"It's a movie about talking dogs. Yet it's not a cartoon—it's a movie. I think it pushes the boundary in terms of what people think can be done in this medium."

Detailing director Wes Anderson's upcoming stop-motion film Isle of Dogs, Jenny Brewer explains that it's "set in Japan, 20 years in the future, in the fictional city of Megasaki, where the corrupt mayor Kobayashi—a cat lover with a vendetta for all dogs—exiles all the furry fiends to Trash Island, the city's rubbish dump. There, the starving dogs form clans and fight for food, as well as gossip about the latest island rumors, while Kobayashi makes malevolent plans for their future. Meanwhile the mayor's nephew goes on a mission to save his beloved dog Spots, and crash lands on Trash Island, where the adventure ensues.

A scene from Isle of Dogs. Photo courtesy of Fox Searchlight Pictures, © 2018 Twentieth Century Fox Film Corporation 

A scene from Isle of Dogs. Photo courtesy of Fox Searchlight Pictures, © 2018 Twentieth Century Fox Film Corporation 

Read more: How Wes Anderson's Stop-Motion Epic Was Made

Read more: Stop-Motion Cinematography: Q&A With Isle of Dogs DP Tristan Oliver 

Read more: The Visual Effects of Wes Anderson’s Isle of Dogs

"Visually, Isle of Dogs is a beautiful and authentic homage to Japanese culture and history," Brewer continues. "Suddenly Wes Anderson's obsession with symmetry and immaculate attention to detail takes on new meaning in this context. From the set designs of the city to the hand drawn maps, woodblock print-inspired animations on the TVs, and the comedically adapted version of Hokusai's The Wave, the production screams of being made by an obvious Japanophile, without any pastiche."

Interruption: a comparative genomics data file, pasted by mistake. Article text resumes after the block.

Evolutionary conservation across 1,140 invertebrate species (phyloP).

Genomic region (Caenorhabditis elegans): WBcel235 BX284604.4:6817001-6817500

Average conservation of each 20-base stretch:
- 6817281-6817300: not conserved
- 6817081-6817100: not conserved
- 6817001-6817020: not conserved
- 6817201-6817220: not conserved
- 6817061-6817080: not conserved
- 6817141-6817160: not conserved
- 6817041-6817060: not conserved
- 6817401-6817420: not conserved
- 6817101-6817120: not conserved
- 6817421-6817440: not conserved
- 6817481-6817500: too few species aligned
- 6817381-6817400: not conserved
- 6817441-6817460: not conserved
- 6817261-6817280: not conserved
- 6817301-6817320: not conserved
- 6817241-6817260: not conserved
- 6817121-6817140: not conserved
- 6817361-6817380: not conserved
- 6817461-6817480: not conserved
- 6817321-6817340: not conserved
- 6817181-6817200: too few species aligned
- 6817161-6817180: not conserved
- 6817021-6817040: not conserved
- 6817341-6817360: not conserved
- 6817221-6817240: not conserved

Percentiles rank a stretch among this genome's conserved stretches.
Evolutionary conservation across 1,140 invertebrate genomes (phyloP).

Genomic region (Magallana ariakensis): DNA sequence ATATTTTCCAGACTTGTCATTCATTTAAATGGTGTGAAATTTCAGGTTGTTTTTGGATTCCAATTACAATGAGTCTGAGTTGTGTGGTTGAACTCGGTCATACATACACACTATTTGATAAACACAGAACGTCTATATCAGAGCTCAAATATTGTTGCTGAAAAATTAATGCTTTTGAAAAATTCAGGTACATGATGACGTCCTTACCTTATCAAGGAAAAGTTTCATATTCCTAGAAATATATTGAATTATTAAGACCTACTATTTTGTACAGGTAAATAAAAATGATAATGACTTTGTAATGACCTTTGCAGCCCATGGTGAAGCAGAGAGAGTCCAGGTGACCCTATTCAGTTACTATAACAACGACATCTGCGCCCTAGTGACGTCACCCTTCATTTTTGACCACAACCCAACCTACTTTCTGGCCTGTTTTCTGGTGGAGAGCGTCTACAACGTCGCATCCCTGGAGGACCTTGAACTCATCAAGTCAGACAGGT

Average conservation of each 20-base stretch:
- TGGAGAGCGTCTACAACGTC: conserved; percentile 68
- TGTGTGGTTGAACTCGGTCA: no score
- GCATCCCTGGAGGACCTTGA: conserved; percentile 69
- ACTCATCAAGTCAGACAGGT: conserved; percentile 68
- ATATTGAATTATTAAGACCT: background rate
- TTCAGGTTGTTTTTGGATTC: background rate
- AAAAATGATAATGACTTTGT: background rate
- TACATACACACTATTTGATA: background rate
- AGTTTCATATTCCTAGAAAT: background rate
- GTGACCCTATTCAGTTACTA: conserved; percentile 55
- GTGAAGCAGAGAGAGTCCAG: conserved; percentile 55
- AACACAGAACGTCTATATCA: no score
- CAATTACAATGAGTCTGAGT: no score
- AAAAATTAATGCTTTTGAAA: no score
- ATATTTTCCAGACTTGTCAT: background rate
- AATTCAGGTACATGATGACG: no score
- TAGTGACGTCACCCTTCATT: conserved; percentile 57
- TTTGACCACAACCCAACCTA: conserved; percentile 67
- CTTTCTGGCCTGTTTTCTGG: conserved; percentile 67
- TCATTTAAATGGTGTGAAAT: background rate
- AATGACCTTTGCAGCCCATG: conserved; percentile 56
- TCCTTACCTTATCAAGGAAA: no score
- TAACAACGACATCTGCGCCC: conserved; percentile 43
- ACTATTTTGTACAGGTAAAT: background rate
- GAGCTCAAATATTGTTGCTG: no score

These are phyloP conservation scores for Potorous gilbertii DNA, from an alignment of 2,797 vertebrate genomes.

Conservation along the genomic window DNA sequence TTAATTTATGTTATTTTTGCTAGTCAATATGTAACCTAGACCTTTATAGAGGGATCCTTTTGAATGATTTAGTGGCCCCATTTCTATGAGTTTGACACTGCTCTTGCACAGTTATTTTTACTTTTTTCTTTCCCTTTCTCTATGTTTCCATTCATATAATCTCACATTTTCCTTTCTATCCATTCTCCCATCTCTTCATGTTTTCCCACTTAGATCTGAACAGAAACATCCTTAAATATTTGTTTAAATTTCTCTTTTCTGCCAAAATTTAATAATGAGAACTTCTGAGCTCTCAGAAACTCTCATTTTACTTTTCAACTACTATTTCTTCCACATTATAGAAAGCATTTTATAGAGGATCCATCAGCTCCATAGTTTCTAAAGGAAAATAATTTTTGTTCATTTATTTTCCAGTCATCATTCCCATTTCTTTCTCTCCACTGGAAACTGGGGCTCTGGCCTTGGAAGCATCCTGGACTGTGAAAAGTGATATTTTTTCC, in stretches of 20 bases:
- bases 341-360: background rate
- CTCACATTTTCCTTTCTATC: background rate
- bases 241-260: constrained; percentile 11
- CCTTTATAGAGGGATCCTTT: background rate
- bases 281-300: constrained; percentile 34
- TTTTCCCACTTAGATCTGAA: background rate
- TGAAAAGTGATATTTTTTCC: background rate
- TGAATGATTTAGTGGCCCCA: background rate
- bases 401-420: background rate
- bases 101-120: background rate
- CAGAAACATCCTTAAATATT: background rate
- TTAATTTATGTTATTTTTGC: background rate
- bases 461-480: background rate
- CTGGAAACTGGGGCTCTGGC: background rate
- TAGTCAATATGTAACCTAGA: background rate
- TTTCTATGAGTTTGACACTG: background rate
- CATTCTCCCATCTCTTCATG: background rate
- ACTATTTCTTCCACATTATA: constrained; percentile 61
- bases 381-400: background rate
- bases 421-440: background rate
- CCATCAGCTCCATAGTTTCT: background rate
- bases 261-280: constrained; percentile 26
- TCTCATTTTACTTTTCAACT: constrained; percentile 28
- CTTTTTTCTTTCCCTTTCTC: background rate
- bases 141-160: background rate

A scene from Isle of Dogs. Photo courtesy of Fox Searchlight Pictures, © 2018 Twentieth Century Fox Film Corporation 

A scene from Isle of Dogs. Photo courtesy of Fox Searchlight Pictures, © 2018 Twentieth Century Fox Film Corporation 

"It's also structured like a Japanese play, split into acts, with dramatic narration and traditional music," Brewer concludes. "As it's told with the grandeur of an old Japanese fairytale, this sets up a brilliant complement to the scruffy dogs (voiced by the likes of Bryan Cranston, Jeff Goldblum and, of course, Bill Murray) and their deadpan quips, and it's this contrast that heightens the impact of the comic timing, which at times is sharp as a sushi knife. Even a glance to camera from a cynical or confused dog is enough to make the audience burst into laughter." To read the full article, click here.